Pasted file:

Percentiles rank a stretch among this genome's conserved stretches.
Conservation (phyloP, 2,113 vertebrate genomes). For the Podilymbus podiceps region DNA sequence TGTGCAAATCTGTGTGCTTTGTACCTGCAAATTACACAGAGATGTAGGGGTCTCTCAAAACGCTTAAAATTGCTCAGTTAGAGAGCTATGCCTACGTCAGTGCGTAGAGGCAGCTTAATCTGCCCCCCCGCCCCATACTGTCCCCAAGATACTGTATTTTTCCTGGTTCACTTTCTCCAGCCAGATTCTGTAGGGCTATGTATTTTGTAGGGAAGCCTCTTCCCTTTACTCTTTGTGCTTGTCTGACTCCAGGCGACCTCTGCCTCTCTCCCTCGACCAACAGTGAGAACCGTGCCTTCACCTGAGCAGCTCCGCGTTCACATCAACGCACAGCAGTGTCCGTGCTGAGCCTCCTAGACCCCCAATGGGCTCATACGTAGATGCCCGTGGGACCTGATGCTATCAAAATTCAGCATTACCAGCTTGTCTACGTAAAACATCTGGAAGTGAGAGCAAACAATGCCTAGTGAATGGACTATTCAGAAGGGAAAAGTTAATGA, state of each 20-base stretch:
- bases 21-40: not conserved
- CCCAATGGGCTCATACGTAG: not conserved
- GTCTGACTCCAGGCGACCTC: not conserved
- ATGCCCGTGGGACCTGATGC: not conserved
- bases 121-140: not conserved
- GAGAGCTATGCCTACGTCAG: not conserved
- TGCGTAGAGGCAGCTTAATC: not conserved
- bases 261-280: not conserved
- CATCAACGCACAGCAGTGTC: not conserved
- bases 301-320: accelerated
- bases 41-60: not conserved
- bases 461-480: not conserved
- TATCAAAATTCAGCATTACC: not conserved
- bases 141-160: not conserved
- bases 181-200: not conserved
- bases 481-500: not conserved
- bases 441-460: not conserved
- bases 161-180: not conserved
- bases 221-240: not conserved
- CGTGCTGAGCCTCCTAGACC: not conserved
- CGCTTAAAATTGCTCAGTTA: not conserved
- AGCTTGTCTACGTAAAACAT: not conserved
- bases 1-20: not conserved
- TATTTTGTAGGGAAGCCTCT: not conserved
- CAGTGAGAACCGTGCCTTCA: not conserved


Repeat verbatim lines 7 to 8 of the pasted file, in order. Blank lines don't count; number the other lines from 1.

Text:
- bases 121-140: not conserved
- GAGAGCTATGCCTACGTCAG: not conserved